The books I have written are not the whole story or at least not the completed story. The historical events are indisputable, but I have more insight about my early life and how it affected me so profoundly in adulthood. I have experienced healing of some very painful memories for the first time which is exciting, although I am fully aware that this is a process and it may take a while.

I am a woman of faith, but further definitions in this category may draw some near but also push many away. So I would rather leave it at that for now. I have so much compassion for those who suffer from all walks of life whatever belief system they have chosen. My desire is to be authentic about myself but I know there are many pitfalls and though I abhor hypocrisy, I am just as likely as anyone to possess this trait. So this comes with a warning: I am far from perfect and may unwittingly offend, although it is certainly not my intention to do so. May I ask for your patience and tolerance because I am a work in progress and I will make mistakes?

I spent most of my working life as an Emergency Physician, but I did have a couple of significant periods where well….. the politically correct phrase is, I took ‘a career break’. It makes my profile potentially more colorful than most: Dr Crazy Wield specializes in every emergency related to depression, self-harm and suicide, but lives to tell the tale. Well able to sympathize with unwanted effects for many medications; personal experience of overdose, ECT, suturing and surgery. Excellent communication skills after 7 years of face to face counseling and psychotherapy. She’s not so bad at other aspects of Emergency Medicine either………..Suffice it to say, I can call myself a thriving survivor and I have a unique perspective having played both the roles of doctor & patient.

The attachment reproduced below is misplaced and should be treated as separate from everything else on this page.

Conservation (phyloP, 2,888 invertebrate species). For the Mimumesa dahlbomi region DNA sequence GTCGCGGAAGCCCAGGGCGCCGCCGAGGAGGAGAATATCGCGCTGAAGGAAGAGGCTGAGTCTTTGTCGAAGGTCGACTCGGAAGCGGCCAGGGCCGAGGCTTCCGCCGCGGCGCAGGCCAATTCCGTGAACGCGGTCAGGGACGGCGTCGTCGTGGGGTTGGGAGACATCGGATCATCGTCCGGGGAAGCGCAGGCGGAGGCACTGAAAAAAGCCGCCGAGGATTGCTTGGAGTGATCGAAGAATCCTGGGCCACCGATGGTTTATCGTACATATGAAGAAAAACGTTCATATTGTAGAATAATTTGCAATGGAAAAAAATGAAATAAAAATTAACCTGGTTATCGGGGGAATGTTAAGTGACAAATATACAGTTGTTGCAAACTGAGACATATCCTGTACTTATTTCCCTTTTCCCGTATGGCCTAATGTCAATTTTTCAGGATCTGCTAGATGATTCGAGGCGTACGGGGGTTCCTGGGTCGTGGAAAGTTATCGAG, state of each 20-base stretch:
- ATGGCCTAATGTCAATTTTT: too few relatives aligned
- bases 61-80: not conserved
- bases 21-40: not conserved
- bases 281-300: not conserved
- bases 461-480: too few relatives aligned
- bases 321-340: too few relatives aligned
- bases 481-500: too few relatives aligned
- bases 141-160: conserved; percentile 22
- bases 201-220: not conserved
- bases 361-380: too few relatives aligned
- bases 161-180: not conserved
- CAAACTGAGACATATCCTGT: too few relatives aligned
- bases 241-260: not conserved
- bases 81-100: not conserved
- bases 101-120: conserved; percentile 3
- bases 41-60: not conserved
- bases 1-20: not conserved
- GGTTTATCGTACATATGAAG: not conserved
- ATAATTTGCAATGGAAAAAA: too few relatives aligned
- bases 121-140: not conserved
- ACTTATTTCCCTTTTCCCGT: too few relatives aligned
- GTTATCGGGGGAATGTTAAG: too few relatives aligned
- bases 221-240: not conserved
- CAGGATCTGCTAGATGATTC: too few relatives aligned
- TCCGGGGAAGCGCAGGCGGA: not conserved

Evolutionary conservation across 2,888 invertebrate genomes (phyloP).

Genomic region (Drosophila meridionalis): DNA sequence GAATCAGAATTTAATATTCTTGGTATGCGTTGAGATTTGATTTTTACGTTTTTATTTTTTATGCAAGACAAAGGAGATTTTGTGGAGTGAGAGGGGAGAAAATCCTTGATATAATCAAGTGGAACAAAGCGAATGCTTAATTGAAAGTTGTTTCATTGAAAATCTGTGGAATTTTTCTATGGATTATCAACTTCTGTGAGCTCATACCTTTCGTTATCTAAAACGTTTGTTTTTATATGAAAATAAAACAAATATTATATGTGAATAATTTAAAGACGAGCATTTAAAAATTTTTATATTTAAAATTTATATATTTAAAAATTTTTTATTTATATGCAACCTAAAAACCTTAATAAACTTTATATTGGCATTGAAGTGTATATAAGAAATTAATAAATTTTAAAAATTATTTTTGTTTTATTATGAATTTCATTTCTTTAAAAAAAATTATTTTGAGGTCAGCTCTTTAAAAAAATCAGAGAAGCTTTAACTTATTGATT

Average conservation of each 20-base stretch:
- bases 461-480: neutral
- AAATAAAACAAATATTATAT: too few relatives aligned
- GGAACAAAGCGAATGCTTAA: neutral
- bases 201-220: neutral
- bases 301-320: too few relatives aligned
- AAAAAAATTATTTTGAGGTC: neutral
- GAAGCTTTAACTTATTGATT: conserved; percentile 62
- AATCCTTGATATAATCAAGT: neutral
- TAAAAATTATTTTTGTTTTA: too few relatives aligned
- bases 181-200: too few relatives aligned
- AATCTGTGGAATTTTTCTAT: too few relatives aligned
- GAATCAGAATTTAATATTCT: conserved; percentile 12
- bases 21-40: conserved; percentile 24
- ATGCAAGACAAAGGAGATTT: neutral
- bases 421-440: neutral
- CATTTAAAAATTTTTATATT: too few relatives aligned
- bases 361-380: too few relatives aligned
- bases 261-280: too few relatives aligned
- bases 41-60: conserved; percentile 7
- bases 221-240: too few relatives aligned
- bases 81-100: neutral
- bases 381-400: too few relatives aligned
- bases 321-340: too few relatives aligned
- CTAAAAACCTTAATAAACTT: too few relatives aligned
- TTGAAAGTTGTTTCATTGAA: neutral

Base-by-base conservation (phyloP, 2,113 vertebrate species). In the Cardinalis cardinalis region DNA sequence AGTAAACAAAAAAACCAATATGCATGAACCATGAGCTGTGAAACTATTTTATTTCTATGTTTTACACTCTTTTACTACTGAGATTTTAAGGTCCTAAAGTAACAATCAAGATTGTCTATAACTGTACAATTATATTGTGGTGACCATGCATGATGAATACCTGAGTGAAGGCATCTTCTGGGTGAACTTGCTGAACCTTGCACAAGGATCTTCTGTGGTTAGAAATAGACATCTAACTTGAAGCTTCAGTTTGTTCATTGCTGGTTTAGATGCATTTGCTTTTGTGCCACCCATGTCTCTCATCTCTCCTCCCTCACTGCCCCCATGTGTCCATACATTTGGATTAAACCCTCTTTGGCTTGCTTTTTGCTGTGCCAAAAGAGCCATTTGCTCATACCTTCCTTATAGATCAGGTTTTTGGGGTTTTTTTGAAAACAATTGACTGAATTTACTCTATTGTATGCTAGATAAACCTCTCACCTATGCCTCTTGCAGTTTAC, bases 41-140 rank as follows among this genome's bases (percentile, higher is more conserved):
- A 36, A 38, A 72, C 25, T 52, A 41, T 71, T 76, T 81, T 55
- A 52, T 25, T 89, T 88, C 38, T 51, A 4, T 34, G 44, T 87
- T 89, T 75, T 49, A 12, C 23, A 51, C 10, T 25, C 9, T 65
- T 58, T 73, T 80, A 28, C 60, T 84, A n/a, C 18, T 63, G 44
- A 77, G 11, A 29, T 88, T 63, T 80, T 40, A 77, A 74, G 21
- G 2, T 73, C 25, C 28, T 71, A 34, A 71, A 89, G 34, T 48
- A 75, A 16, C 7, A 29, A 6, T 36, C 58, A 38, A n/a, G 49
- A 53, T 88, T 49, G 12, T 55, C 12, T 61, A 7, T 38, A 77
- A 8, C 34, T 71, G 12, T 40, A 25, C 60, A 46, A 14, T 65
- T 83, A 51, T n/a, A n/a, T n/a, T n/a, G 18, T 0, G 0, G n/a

My plans to continue practicing as a doctor were thwarted when I arrived here in the USA. Despite passing the rigorous USMLE – US medical licensing exams, I hadn’t seen the small print which meant that in order to apply for the necessary clinical experience as a hospital resident, I would need to have qualified from medical school within the last 5 years – that counts me out. I am rather more experienced than that. Nevertheless, nothing is wasted, but my career is clearly not going to be as a clinician.

This is liberating in many ways, set free to pursue other avenues. My first attempt at a job here was working with the homeless, though it has to be said that the reason I resigned following an unprovoked assault, had more to do with the response of the institution than the actual injuries. I admit a little reluctantly that I suffered from PTSD following the assault, but on the positive side, I have another string to my bow in the understanding of mental health conditions – there’s nothing quite like ‘lived experience’!

My assailant was arrested but unable to stand trial ‘by reason of insanity’. I was horrified to hear that she was released back to the streets without any treatment. I had hoped that some good would come from this incident and that she would get the help that she so desperately needed. I was told, that it’s ‘too expensive’ to offer her treatment…………

As usual, it is those who have no voice who lose out the most – in this instance, the homeless, the mentally ill and the addicted. I feel right at home among them, but I need to step up, step out and speak out as I doubt many others will.

Please join me – there is a battle in progress. We will win it one day – injustice will be defeated.

To quote a famous book – “the wolf and the lamb shall graze together; the lion shall eat straw like the ox, and the dust shall be the serpent’s food. They shall not hurt or destroy in all my holy mountain.”

Hasten the day!